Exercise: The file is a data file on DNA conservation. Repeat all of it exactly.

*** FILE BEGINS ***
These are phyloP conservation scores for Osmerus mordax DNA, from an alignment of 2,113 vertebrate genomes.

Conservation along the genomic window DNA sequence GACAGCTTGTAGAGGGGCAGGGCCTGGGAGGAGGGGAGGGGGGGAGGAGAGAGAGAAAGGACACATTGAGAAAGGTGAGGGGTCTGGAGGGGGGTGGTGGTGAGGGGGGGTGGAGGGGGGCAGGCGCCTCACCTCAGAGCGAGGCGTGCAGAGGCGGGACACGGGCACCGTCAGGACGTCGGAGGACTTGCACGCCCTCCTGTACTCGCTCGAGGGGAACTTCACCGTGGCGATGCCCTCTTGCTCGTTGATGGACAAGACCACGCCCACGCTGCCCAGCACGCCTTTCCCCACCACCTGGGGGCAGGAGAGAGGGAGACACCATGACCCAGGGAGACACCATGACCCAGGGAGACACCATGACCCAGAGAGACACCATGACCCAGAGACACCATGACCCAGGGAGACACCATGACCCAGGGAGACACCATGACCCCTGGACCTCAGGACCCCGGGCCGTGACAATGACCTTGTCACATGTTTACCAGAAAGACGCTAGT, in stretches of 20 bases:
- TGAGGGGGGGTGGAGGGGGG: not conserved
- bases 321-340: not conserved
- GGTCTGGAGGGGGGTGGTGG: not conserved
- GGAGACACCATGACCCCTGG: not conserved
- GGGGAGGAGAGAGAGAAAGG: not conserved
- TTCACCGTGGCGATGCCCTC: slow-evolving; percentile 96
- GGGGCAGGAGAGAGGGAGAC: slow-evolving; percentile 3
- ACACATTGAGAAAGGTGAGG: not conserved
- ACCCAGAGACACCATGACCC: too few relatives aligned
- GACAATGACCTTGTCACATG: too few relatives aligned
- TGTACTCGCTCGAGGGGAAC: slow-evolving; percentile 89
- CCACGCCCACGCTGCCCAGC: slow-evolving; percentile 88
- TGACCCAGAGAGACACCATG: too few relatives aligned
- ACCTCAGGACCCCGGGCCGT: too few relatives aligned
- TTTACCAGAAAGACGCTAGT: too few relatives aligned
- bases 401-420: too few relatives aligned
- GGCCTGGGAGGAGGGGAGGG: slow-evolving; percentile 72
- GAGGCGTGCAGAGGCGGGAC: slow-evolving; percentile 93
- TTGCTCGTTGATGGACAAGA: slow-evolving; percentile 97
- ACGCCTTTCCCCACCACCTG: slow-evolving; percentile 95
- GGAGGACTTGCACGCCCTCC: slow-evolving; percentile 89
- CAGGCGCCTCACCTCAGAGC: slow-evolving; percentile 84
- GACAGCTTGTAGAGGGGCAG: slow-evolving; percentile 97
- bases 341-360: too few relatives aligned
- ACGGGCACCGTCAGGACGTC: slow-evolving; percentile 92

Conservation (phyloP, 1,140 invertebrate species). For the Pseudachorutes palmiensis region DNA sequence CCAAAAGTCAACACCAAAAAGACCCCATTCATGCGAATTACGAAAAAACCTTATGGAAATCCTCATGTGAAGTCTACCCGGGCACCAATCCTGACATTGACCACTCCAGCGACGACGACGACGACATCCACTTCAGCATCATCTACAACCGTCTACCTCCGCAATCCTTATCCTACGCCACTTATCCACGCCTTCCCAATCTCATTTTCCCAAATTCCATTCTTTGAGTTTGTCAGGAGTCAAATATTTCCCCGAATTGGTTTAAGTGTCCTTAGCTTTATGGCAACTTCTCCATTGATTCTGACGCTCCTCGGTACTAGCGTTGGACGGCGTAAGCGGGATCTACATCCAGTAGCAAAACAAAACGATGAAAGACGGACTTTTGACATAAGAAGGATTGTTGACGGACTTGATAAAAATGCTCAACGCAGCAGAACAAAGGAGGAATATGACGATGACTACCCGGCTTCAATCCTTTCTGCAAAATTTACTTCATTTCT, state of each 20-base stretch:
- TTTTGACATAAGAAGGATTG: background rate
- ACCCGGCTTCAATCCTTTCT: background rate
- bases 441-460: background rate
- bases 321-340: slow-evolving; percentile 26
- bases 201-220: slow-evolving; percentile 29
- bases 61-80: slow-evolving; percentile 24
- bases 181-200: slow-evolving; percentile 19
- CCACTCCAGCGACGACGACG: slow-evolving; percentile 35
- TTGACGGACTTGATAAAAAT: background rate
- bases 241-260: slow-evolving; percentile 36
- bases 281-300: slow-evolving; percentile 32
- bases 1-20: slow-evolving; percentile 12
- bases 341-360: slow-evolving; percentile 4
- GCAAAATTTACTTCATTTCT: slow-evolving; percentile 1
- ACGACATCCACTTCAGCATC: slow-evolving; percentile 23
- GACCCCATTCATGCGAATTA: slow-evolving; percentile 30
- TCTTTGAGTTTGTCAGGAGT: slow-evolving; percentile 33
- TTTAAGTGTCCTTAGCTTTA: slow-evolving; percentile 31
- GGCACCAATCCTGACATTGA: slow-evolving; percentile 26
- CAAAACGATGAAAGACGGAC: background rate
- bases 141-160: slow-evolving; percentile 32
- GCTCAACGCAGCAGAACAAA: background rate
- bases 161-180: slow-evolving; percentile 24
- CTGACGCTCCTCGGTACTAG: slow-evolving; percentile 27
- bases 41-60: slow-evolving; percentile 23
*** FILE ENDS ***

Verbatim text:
These are phyloP conservation scores for Osmerus mordax DNA, from an alignment of 2,113 vertebrate genomes.

Conservation along the genomic window DNA sequence GACAGCTTGTAGAGGGGCAGGGCCTGGGAGGAGGGGAGGGGGGGAGGAGAGAGAGAAAGGACACATTGAGAAAGGTGAGGGGTCTGGAGGGGGGTGGTGGTGAGGGGGGGTGGAGGGGGGCAGGCGCCTCACCTCAGAGCGAGGCGTGCAGAGGCGGGACACGGGCACCGTCAGGACGTCGGAGGACTTGCACGCCCTCCTGTACTCGCTCGAGGGGAACTTCACCGTGGCGATGCCCTCTTGCTCGTTGATGGACAAGACCACGCCCACGCTGCCCAGCACGCCTTTCCCCACCACCTGGGGGCAGGAGAGAGGGAGACACCATGACCCAGGGAGACACCATGACCCAGGGAGACACCATGACCCAGAGAGACACCATGACCCAGAGACACCATGACCCAGGGAGACACCATGACCCAGGGAGACACCATGACCCCTGGACCTCAGGACCCCGGGCCGTGACAATGACCTTGTCACATGTTTACCAGAAAGACGCTAGT, in stretches of 20 bases:
- TGAGGGGGGGTGGAGGGGGG: not conserved
- bases 321-340: not conserved
- GGTCTGGAGGGGGGTGGTGG: not conserved
- GGAGACACCATGACCCCTGG: not conserved
- GGGGAGGAGAGAGAGAAAGG: not conserved
- TTCACCGTGGCGATGCCCTC: slow-evolving; percentile 96
- GGGGCAGGAGAGAGGGAGAC: slow-evolving; percentile 3
- ACACATTGAGAAAGGTGAGG: not conserved
- ACCCAGAGACACCATGACCC: too few relatives aligned
- GACAATGACCTTGTCACATG: too few relatives aligned
- TGTACTCGCTCGAGGGGAAC: slow-evolving; percentile 89
- CCACGCCCACGCTGCCCAGC: slow-evolving; percentile 88
- TGACCCAGAGAGACACCATG: too few relatives aligned
- ACCTCAGGACCCCGGGCCGT: too few relatives aligned
- TTTACCAGAAAGACGCTAGT: too few relatives aligned
- bases 401-420: too few relatives aligned
- GGCCTGGGAGGAGGGGAGGG: slow-evolving; percentile 72
- GAGGCGTGCAGAGGCGGGAC: slow-evolving; percentile 93
- TTGCTCGTTGATGGACAAGA: slow-evolving; percentile 97
- ACGCCTTTCCCCACCACCTG: slow-evolving; percentile 95
- GGAGGACTTGCACGCCCTCC: slow-evolving; percentile 89
- CAGGCGCCTCACCTCAGAGC: slow-evolving; percentile 84
- GACAGCTTGTAGAGGGGCAG: slow-evolving; percentile 97
- bases 341-360: too few relatives aligned
- ACGGGCACCGTCAGGACGTC: slow-evolving; percentile 92

Conservation (phyloP, 1,140 invertebrate species). For the Pseudachorutes palmiensis region DNA sequence CCAAAAGTCAACACCAAAAAGACCCCATTCATGCGAATTACGAAAAAACCTTATGGAAATCCTCATGTGAAGTCTACCCGGGCACCAATCCTGACATTGACCACTCCAGCGACGACGACGACGACATCCACTTCAGCATCATCTACAACCGTCTACCTCCGCAATCCTTATCCTACGCCACTTATCCACGCCTTCCCAATCTCATTTTCCCAAATTCCATTCTTTGAGTTTGTCAGGAGTCAAATATTTCCCCGAATTGGTTTAAGTGTCCTTAGCTTTATGGCAACTTCTCCATTGATTCTGACGCTCCTCGGTACTAGCGTTGGACGGCGTAAGCGGGATCTACATCCAGTAGCAAAACAAAACGATGAAAGACGGACTTTTGACATAAGAAGGATTGTTGACGGACTTGATAAAAATGCTCAACGCAGCAGAACAAAGGAGGAATATGACGATGACTACCCGGCTTCAATCCTTTCTGCAAAATTTACTTCATTTCT, state of each 20-base stretch:
- TTTTGACATAAGAAGGATTG: background rate
- ACCCGGCTTCAATCCTTTCT: background rate
- bases 441-460: background rate
- bases 321-340: slow-evolving; percentile 26
- bases 201-220: slow-evolving; percentile 29
- bases 61-80: slow-evolving; percentile 24
- bases 181-200: slow-evolving; percentile 19
- CCACTCCAGCGACGACGACG: slow-evolving; percentile 35
- TTGACGGACTTGATAAAAAT: background rate
- bases 241-260: slow-evolving; percentile 36
- bases 281-300: slow-evolving; percentile 32
- bases 1-20: slow-evolving; percentile 12
- bases 341-360: slow-evolving; percentile 4
- GCAAAATTTACTTCATTTCT: slow-evolving; percentile 1
- ACGACATCCACTTCAGCATC: slow-evolving; percentile 23
- GACCCCATTCATGCGAATTA: slow-evolving; percentile 30
- TCTTTGAGTTTGTCAGGAGT: slow-evolving; percentile 33
- TTTAAGTGTCCTTAGCTTTA: slow-evolving; percentile 31
- GGCACCAATCCTGACATTGA: slow-evolving; percentile 26
- CAAAACGATGAAAGACGGAC: background rate
- bases 141-160: slow-evolving; percentile 32
- GCTCAACGCAGCAGAACAAA: background rate
- bases 161-180: slow-evolving; percentile 24
- CTGACGCTCCTCGGTACTAG: slow-evolving; percentile 27
- bases 41-60: slow-evolving; percentile 23